Some will say that the guitar's contribution has been another example of Coca-Cola imperialism, as American rock music spread its net to trap the world. That would be to deny, firstly, the huge variety of ways in which American popular musics - blues, bluegrass, gospel, country - have adapted the instrument; and secondly, the local transformations in Africa, the Caribbean and beyond. To say nothing of pre-20th-century retentions in Spain, Latin America and beyond. Truly, the guitar has the world on a string, or six.
There is one conspicuous gap in this catalogue of musics inflected by the guitar: Western classical music. Rodrigo, you may say; Villa-Lobos . . . but the fact is that from the Baroque to the middle of our own century, the literature for classical guitar is minuscule, so much so that you wonder why anyone would ever want to take up the classical guitar.
One who did, and who is now actively working to regenerate the repertoire for his instrument, is John Williams. He is acutely aware that, in some respects, his chosen instrument is underprivileged: 'The clearest way of seeing what the guitar is now is by looking factually at the past as it's related to 'classical' music - meaning the European tradition. And you have to say that the guitar doesn't have a repertoire. There is a repertoire for the Baroque guitar, which is really a different instrument; and for the early forms of the guitar of the medieval and Renaissance periods, the citterns and variations of lutes.
'After the Baroque - Haydn, Mozart, on into the 19th century - the plain fact is that the guitar does not have a serious repertoire in the Classical period, for very clear reasons: the scale of the music, both in its musical thought, and in the circumstances in which it was made. The guitar is not loud enough; and it's technically curious, it's hard to adapt to other instruments. It's a very individualistic solo instrument, of great charm, which is why Schubert, Berlioz in a small way, Boccherini - to name a few - loved the guitar and used it in limited ways. But that doesn't constitute a repertoire.'
Things began to change at the beginning of this century. If one person can ever be credited with changing the way we think about an instrument, that person is Andres Segovia who, from the moment of his debut, aged 16, in Granada, began to alert the world to the guitar's potential. Segovia not only transcribed much pre-existing music, opening up the past for guitarists, he also commissioned new works from many composers.
The rehabilitation of the instrument had begun, but Williams is not wholly convinced by the results: 'In my view, despite the wonderful things Segovia did, the first rush of music from 20th-century composers - inspired by Segovia, although it's not necessarily his fault - hasn't been significant music. It's been likeable, no more. Only in the latter half of the century, in specific countries - in Britain, with Julian Bream collaborating with Walton and Tippett, for example - have really significant pieces emerged, and others, me included, have followed on with different composers. Now the guitar, in terms of contemporary music, is in a position no different from any other instrument. With its limitations, and with its unique benefits, it makes its contribution in its own right. I don't think anyone should worry about 'creating a repertoire' for guitar. That suggests it needs special pleading. If we guitarists want music written, we want it to be right for the instrument - but so does a flautist.'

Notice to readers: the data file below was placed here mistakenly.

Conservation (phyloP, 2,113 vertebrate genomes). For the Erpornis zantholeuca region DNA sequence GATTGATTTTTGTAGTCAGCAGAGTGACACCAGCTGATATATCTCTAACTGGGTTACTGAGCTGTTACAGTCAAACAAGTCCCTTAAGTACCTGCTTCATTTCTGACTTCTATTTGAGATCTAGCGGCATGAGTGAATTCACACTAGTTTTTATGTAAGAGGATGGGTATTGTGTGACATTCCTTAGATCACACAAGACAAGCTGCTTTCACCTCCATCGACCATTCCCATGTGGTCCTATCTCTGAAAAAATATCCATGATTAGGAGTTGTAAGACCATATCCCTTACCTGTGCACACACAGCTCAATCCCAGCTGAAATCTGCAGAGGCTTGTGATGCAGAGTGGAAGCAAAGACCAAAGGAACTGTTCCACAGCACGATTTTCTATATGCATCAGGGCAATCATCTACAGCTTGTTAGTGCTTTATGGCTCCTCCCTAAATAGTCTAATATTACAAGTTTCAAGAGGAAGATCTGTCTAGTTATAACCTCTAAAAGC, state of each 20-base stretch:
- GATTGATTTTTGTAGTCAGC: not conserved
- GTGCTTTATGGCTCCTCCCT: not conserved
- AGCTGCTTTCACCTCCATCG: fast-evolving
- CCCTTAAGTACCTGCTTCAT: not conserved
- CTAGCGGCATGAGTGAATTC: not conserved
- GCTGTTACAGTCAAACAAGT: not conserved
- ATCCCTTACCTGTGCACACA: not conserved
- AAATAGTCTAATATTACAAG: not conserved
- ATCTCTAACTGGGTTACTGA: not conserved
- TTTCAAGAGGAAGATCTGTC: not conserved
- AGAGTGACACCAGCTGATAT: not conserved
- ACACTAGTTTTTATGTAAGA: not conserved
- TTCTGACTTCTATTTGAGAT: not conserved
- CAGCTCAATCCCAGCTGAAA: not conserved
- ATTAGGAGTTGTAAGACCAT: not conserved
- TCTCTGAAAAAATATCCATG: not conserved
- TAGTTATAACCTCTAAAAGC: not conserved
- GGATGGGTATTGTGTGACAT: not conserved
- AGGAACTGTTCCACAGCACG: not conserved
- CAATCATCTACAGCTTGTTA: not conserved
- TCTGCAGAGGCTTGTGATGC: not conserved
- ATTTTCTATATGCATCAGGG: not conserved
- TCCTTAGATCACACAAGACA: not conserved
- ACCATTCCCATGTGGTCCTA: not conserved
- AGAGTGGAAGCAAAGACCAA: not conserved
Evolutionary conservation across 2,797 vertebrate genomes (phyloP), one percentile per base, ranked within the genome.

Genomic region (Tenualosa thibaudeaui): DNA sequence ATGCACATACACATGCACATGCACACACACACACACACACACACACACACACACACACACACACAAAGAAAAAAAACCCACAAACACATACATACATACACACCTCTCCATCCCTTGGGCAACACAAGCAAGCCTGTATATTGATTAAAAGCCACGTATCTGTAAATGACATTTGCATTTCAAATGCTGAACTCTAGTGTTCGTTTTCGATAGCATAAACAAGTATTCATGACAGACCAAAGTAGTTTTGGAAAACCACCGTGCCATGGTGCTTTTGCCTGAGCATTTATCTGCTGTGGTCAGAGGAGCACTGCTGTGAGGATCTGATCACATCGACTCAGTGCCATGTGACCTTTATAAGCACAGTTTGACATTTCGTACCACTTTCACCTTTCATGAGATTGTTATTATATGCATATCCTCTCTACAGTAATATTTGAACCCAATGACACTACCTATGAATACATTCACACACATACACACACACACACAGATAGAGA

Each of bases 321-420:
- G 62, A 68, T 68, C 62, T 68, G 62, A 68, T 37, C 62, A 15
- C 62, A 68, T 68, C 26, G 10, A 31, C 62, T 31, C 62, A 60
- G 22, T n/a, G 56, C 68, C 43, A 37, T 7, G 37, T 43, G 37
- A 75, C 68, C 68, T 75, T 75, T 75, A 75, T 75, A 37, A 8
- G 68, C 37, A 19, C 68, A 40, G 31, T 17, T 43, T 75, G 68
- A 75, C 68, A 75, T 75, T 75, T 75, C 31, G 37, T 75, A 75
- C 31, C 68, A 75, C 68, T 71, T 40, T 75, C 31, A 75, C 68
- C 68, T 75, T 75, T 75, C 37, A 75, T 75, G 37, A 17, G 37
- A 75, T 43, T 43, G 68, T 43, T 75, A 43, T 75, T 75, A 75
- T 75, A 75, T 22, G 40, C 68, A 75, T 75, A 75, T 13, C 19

Amplification, Williams believes, is crucial: 'Over the last 200 years, the guitar's main disdvantage has been volume. The acoustic guitar lends itself to amplification in ways many instruments don't. In any hall over about 600 seats, I use a small - sometimes very small - amount of amplification. It adds a fullness, a greater range of dynamics, not simply volume. If you're busting yourself trying to play loud enough to be heard, you can't get the tone colours which are the guitar's special characteristic.'
Like most musicians at the top of their profession, John Williams has his instruments specially made. They are built by fellow Australian Greg Smallman, and the guitarist recalls their first meeting. 'I first met Greg in Sydney in the mid-1970s. He showed me a few guitars he'd made, not particularly good, and asked me what I thought. So I told him. He came back a year later and said, 'I like the sound you make, that's your sound, on that guitar' - which was a Fleta, a great Spanish maker - 'but if you could, how would you improve the Fleta?'
'That's unusual. Instrument makers all over the world are bursting to show you their instruments, they've always made the best ever, and they run down the other makers. I thought Greg had an unusual approach, and we worked from there, on very simple but thorough principles, developing my ideas about the musicality of the guitar. To simplify things, the guitar needed to be slightly less percussive. What you hear when you pluck the string is the thwack, the percussive attack, you don't hear the body of the sound. You can have a threefold increase in the initial attack, but you only get a small increase in the body of the sostenuto. It doesn't matter how pretty it is - and I'm not denigrating the guitar's traditional sound - that is fundamentally unmusical. Greg is not trying to change the sound, but I'm certain what he's done - like using carbon fibre in the struts - to bring more sostenuto, the high-frequency resonances, into play at the 'front' of the note, almost to fatten the sound, is an objective improvement.'
New design, new possibilities opened up by amplification, new compositions: as the guitar has shaped the 20th century's music, so the 20th century is now shaping the music of the guitar.
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